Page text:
At higher tempos you can either use The Moeller Technique or The Open/Close Technique for accenting the hi-hat. At slower tempos you can even use the wrist.
Notice that accenting the hi-hat is not always necessary, let the song decide if you apply them or not.

Four Ways In Learning A Rock Beat

You can choose between four different methods to learn any drum beat on this website. It's up to you to decide which one is best suited for you. You can stick to one method or mix them all up and create your own. Accenting the hi-hat should be the final step in all four methods.

Before You Begin

Before you learn how to play a rock beat you are assumed to know how to hold the drum stick and how to kick the bass drum. Without proper technique you will have difficulty playing in time and your rock beats will sound sloppy. So, first things first, learn the basic hand and foot techniques!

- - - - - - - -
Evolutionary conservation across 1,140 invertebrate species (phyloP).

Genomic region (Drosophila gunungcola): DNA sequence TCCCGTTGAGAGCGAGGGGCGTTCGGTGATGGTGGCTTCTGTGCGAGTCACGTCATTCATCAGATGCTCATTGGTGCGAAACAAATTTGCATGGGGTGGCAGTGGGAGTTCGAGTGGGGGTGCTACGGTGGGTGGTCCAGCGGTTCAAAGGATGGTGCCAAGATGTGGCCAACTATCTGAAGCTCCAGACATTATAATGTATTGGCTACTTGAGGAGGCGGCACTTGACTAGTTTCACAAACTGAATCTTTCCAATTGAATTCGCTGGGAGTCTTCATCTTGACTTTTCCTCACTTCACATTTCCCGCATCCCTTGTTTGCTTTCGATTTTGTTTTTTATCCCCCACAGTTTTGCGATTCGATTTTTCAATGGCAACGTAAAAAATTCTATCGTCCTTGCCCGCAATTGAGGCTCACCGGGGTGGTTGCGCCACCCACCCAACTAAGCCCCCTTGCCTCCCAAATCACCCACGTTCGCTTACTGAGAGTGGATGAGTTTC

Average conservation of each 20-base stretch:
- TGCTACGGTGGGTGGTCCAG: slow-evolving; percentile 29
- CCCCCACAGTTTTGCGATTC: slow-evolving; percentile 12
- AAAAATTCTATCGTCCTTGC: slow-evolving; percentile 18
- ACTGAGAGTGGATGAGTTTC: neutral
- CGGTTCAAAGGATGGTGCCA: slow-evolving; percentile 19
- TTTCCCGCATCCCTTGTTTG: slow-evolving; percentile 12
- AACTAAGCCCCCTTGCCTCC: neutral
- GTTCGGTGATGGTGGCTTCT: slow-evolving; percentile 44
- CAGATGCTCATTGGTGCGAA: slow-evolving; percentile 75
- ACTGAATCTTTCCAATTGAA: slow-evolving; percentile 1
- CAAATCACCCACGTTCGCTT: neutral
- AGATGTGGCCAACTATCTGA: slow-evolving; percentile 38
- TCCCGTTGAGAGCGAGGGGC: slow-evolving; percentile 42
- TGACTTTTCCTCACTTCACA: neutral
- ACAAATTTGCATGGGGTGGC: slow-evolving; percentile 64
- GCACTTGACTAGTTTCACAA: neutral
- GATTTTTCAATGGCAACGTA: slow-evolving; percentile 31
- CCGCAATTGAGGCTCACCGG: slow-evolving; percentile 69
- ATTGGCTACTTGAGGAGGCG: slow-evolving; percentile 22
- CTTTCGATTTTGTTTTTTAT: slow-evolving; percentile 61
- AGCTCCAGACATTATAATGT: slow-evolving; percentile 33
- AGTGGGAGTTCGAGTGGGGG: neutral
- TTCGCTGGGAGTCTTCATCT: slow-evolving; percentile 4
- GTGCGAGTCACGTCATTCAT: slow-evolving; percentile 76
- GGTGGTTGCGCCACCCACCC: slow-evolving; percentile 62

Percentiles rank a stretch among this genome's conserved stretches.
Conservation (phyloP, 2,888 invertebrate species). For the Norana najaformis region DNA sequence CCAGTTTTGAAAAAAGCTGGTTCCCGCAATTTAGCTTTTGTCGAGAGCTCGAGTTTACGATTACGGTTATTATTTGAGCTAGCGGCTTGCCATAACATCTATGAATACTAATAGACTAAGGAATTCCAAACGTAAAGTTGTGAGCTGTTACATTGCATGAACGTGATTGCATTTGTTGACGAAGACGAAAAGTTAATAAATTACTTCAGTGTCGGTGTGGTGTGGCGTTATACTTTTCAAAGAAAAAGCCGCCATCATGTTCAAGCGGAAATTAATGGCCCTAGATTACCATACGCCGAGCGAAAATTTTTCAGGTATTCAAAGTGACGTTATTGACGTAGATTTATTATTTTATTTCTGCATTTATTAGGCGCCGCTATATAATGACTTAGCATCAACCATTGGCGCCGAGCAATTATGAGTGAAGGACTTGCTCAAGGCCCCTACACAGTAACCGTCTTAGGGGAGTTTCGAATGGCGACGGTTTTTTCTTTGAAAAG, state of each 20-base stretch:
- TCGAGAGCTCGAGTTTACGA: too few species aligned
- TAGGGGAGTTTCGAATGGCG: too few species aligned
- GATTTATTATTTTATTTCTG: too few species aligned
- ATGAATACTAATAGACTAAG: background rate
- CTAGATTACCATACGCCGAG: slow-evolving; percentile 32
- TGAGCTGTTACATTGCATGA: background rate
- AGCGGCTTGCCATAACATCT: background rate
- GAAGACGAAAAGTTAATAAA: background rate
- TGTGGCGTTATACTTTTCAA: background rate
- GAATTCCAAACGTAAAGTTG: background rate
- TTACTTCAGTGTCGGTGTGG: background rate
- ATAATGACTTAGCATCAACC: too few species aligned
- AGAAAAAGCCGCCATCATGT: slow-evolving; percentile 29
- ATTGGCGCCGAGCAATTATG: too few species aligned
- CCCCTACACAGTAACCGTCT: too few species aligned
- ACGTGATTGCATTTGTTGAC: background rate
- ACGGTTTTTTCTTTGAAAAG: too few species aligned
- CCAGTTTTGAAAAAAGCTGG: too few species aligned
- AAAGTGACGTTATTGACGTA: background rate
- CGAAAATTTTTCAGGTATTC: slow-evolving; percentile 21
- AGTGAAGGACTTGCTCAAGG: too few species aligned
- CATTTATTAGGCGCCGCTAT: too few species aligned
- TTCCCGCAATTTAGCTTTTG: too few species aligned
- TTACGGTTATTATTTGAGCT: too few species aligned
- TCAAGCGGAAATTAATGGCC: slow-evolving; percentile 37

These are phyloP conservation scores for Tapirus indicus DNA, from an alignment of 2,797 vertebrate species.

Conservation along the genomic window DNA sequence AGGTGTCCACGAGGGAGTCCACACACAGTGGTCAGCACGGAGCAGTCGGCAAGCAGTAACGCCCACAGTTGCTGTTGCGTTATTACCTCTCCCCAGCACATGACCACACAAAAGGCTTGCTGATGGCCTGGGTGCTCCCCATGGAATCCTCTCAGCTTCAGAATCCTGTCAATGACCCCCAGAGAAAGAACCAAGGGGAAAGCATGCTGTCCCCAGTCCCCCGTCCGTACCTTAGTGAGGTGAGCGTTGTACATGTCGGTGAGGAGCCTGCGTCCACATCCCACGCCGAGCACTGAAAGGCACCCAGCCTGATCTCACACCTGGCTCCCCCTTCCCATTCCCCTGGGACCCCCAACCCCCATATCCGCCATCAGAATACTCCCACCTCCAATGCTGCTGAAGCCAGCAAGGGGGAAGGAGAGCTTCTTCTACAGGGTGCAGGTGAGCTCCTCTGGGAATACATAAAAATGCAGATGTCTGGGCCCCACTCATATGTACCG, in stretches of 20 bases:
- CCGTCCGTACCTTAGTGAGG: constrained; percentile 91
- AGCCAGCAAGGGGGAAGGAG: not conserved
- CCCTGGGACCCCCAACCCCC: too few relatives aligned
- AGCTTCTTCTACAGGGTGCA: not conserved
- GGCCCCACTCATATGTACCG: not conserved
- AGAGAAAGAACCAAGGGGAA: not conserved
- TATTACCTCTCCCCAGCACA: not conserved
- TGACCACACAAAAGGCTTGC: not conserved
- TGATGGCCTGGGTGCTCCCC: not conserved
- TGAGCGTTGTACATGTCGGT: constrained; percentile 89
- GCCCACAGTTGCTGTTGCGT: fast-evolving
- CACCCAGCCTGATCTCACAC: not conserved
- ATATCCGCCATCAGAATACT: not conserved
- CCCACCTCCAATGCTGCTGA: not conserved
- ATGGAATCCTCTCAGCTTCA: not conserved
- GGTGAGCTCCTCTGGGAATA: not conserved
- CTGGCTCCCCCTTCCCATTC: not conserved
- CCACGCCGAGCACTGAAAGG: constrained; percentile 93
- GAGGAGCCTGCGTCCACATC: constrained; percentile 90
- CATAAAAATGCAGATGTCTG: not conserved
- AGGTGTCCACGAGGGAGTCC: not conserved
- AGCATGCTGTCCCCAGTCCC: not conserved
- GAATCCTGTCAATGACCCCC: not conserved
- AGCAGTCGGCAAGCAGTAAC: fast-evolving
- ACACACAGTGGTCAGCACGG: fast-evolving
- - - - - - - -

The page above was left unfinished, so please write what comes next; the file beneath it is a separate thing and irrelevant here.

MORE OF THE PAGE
First Method

This method has three steps. We build the pattern from the ground up, starting with the hi-hat. Then we add snare drum and bass drum. Each step should be played several times, only go to the next step if you are comfortable with the previous one.
In short:

  • start with the hi-hat
  • add the snare drum
  • add the bass drum
Step Description Example Score
1 Play eighth notes on the hi-hat
Step one: eighth notes
2 Add the backbeat to the hi-hat patten, play snare drum on beats two and four
Step two, add backbeat
3 Putting it together: add the bass drum to the hi-hat/snare pattern, play quarter notes on beats one and three
Step three, the standard rock rhythm

Second Method

This method has one extra step to the previous one. We add the bass drum (without snare) to the hi-hat pattern. This extra step can be helpfull to get familiar with the bass drum pattern.